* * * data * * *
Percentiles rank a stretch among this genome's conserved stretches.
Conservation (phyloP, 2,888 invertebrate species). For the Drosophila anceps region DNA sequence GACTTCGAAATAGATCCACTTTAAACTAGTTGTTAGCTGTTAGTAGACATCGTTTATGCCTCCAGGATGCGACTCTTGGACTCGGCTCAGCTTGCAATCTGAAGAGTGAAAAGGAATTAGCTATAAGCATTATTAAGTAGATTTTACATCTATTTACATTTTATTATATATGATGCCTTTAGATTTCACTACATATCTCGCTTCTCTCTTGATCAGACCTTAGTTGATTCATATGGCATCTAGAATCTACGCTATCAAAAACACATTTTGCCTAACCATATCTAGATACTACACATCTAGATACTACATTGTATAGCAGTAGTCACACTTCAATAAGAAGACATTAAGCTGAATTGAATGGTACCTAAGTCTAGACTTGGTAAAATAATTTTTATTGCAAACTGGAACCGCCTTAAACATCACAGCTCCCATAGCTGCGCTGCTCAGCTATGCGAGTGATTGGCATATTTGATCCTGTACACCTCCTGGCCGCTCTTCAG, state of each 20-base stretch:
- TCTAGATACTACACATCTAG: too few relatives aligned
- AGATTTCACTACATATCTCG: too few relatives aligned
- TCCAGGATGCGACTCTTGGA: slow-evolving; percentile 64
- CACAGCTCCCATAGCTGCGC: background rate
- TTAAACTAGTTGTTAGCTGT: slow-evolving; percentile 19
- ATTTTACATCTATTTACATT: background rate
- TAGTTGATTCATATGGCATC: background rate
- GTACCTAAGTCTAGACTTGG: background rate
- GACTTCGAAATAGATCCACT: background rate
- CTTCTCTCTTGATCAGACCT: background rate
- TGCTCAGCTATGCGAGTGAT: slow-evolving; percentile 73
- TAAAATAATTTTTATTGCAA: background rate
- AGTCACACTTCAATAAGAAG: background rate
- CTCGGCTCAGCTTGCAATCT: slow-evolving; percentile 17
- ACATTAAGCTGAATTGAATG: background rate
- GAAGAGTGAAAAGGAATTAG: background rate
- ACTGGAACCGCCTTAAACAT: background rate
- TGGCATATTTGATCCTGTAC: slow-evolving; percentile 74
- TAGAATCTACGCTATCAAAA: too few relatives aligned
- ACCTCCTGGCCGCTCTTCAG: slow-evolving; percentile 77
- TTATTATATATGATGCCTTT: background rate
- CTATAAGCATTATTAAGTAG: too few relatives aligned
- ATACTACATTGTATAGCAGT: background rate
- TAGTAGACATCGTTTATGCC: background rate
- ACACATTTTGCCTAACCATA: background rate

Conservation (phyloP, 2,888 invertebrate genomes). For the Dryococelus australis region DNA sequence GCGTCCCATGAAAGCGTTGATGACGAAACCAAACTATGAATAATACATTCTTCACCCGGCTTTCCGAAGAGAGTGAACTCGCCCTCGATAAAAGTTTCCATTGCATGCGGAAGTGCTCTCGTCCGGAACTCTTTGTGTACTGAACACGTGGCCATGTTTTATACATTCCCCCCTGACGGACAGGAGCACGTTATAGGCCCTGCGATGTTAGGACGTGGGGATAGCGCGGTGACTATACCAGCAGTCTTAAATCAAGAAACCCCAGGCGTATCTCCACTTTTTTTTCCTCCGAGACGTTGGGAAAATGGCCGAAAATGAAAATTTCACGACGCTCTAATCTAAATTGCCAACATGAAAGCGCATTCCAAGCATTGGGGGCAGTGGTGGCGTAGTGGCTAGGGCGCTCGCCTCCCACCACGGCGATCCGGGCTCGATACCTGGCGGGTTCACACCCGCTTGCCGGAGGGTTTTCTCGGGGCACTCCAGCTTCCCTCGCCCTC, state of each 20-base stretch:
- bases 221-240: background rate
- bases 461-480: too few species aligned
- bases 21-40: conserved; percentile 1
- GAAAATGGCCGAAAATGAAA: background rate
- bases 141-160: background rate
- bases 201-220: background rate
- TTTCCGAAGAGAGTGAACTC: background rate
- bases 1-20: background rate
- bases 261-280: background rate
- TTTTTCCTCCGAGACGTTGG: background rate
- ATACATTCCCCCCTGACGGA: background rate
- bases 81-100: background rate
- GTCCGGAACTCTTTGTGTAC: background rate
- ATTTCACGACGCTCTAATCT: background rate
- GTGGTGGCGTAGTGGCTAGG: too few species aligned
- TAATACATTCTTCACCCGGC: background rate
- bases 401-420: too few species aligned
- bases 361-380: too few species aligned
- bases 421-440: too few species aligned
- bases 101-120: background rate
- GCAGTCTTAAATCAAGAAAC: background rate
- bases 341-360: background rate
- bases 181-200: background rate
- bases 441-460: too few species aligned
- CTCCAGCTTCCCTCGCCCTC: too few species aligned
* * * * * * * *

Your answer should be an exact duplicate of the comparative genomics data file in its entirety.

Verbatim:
Percentiles rank a stretch among this genome's conserved stretches.
Conservation (phyloP, 2,888 invertebrate species). For the Drosophila anceps region DNA sequence GACTTCGAAATAGATCCACTTTAAACTAGTTGTTAGCTGTTAGTAGACATCGTTTATGCCTCCAGGATGCGACTCTTGGACTCGGCTCAGCTTGCAATCTGAAGAGTGAAAAGGAATTAGCTATAAGCATTATTAAGTAGATTTTACATCTATTTACATTTTATTATATATGATGCCTTTAGATTTCACTACATATCTCGCTTCTCTCTTGATCAGACCTTAGTTGATTCATATGGCATCTAGAATCTACGCTATCAAAAACACATTTTGCCTAACCATATCTAGATACTACACATCTAGATACTACATTGTATAGCAGTAGTCACACTTCAATAAGAAGACATTAAGCTGAATTGAATGGTACCTAAGTCTAGACTTGGTAAAATAATTTTTATTGCAAACTGGAACCGCCTTAAACATCACAGCTCCCATAGCTGCGCTGCTCAGCTATGCGAGTGATTGGCATATTTGATCCTGTACACCTCCTGGCCGCTCTTCAG, state of each 20-base stretch:
- TCTAGATACTACACATCTAG: too few relatives aligned
- AGATTTCACTACATATCTCG: too few relatives aligned
- TCCAGGATGCGACTCTTGGA: slow-evolving; percentile 64
- CACAGCTCCCATAGCTGCGC: background rate
- TTAAACTAGTTGTTAGCTGT: slow-evolving; percentile 19
- ATTTTACATCTATTTACATT: background rate
- TAGTTGATTCATATGGCATC: background rate
- GTACCTAAGTCTAGACTTGG: background rate
- GACTTCGAAATAGATCCACT: background rate
- CTTCTCTCTTGATCAGACCT: background rate
- TGCTCAGCTATGCGAGTGAT: slow-evolving; percentile 73
- TAAAATAATTTTTATTGCAA: background rate
- AGTCACACTTCAATAAGAAG: background rate
- CTCGGCTCAGCTTGCAATCT: slow-evolving; percentile 17
- ACATTAAGCTGAATTGAATG: background rate
- GAAGAGTGAAAAGGAATTAG: background rate
- ACTGGAACCGCCTTAAACAT: background rate
- TGGCATATTTGATCCTGTAC: slow-evolving; percentile 74
- TAGAATCTACGCTATCAAAA: too few relatives aligned
- ACCTCCTGGCCGCTCTTCAG: slow-evolving; percentile 77
- TTATTATATATGATGCCTTT: background rate
- CTATAAGCATTATTAAGTAG: too few relatives aligned
- ATACTACATTGTATAGCAGT: background rate
- TAGTAGACATCGTTTATGCC: background rate
- ACACATTTTGCCTAACCATA: background rate

Conservation (phyloP, 2,888 invertebrate genomes). For the Dryococelus australis region DNA sequence GCGTCCCATGAAAGCGTTGATGACGAAACCAAACTATGAATAATACATTCTTCACCCGGCTTTCCGAAGAGAGTGAACTCGCCCTCGATAAAAGTTTCCATTGCATGCGGAAGTGCTCTCGTCCGGAACTCTTTGTGTACTGAACACGTGGCCATGTTTTATACATTCCCCCCTGACGGACAGGAGCACGTTATAGGCCCTGCGATGTTAGGACGTGGGGATAGCGCGGTGACTATACCAGCAGTCTTAAATCAAGAAACCCCAGGCGTATCTCCACTTTTTTTTCCTCCGAGACGTTGGGAAAATGGCCGAAAATGAAAATTTCACGACGCTCTAATCTAAATTGCCAACATGAAAGCGCATTCCAAGCATTGGGGGCAGTGGTGGCGTAGTGGCTAGGGCGCTCGCCTCCCACCACGGCGATCCGGGCTCGATACCTGGCGGGTTCACACCCGCTTGCCGGAGGGTTTTCTCGGGGCACTCCAGCTTCCCTCGCCCTC, state of each 20-base stretch:
- bases 221-240: background rate
- bases 461-480: too few species aligned
- bases 21-40: conserved; percentile 1
- GAAAATGGCCGAAAATGAAA: background rate
- bases 141-160: background rate
- bases 201-220: background rate
- TTTCCGAAGAGAGTGAACTC: background rate
- bases 1-20: background rate
- bases 261-280: background rate
- TTTTTCCTCCGAGACGTTGG: background rate
- ATACATTCCCCCCTGACGGA: background rate
- bases 81-100: background rate
- GTCCGGAACTCTTTGTGTAC: background rate
- ATTTCACGACGCTCTAATCT: background rate
- GTGGTGGCGTAGTGGCTAGG: too few species aligned
- TAATACATTCTTCACCCGGC: background rate
- bases 401-420: too few species aligned
- bases 361-380: too few species aligned
- bases 421-440: too few species aligned
- bases 101-120: background rate
- GCAGTCTTAAATCAAGAAAC: background rate
- bases 341-360: background rate
- bases 181-200: background rate
- bases 441-460: too few species aligned
- CTCCAGCTTCCCTCGCCCTC: too few species aligned